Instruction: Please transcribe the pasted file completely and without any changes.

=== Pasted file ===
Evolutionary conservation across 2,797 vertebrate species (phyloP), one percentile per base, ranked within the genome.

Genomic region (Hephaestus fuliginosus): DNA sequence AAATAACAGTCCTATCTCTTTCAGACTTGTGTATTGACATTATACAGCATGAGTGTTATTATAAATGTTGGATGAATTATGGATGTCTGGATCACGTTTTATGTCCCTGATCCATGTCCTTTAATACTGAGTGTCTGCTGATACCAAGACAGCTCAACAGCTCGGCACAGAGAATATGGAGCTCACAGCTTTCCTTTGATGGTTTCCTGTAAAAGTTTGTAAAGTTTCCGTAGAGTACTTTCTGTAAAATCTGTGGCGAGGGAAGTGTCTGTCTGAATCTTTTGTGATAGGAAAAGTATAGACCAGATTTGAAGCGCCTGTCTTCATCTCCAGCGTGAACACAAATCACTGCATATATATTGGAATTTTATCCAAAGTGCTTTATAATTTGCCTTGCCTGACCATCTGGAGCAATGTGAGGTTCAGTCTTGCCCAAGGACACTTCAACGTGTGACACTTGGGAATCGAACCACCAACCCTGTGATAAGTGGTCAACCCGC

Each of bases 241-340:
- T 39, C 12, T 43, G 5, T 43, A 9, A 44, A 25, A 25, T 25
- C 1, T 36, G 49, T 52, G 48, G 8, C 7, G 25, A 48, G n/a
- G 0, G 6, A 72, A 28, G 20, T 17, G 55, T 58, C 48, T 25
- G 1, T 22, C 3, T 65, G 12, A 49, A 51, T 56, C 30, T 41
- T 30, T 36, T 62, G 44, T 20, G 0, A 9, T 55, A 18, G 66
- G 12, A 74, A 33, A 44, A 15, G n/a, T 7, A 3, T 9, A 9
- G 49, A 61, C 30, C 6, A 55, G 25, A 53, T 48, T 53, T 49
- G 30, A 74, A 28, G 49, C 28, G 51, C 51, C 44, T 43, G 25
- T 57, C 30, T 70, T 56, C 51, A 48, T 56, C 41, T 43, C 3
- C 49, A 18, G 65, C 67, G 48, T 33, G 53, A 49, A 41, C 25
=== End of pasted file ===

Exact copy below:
Evolutionary conservation across 2,797 vertebrate species (phyloP), one percentile per base, ranked within the genome.

Genomic region (Hephaestus fuliginosus): DNA sequence AAATAACAGTCCTATCTCTTTCAGACTTGTGTATTGACATTATACAGCATGAGTGTTATTATAAATGTTGGATGAATTATGGATGTCTGGATCACGTTTTATGTCCCTGATCCATGTCCTTTAATACTGAGTGTCTGCTGATACCAAGACAGCTCAACAGCTCGGCACAGAGAATATGGAGCTCACAGCTTTCCTTTGATGGTTTCCTGTAAAAGTTTGTAAAGTTTCCGTAGAGTACTTTCTGTAAAATCTGTGGCGAGGGAAGTGTCTGTCTGAATCTTTTGTGATAGGAAAAGTATAGACCAGATTTGAAGCGCCTGTCTTCATCTCCAGCGTGAACACAAATCACTGCATATATATTGGAATTTTATCCAAAGTGCTTTATAATTTGCCTTGCCTGACCATCTGGAGCAATGTGAGGTTCAGTCTTGCCCAAGGACACTTCAACGTGTGACACTTGGGAATCGAACCACCAACCCTGTGATAAGTGGTCAACCCGC

Each of bases 241-340:
- T 39, C 12, T 43, G 5, T 43, A 9, A 44, A 25, A 25, T 25
- C 1, T 36, G 49, T 52, G 48, G 8, C 7, G 25, A 48, G n/a
- G 0, G 6, A 72, A 28, G 20, T 17, G 55, T 58, C 48, T 25
- G 1, T 22, C 3, T 65, G 12, A 49, A 51, T 56, C 30, T 41
- T 30, T 36, T 62, G 44, T 20, G 0, A 9, T 55, A 18, G 66
- G 12, A 74, A 33, A 44, A 15, G n/a, T 7, A 3, T 9, A 9
- G 49, A 61, C 30, C 6, A 55, G 25, A 53, T 48, T 53, T 49
- G 30, A 74, A 28, G 49, C 28, G 51, C 51, C 44, T 43, G 25
- T 57, C 30, T 70, T 56, C 51, A 48, T 56, C 41, T 43, C 3
- C 49, A 18, G 65, C 67, G 48, T 33, G 53, A 49, A 41, C 25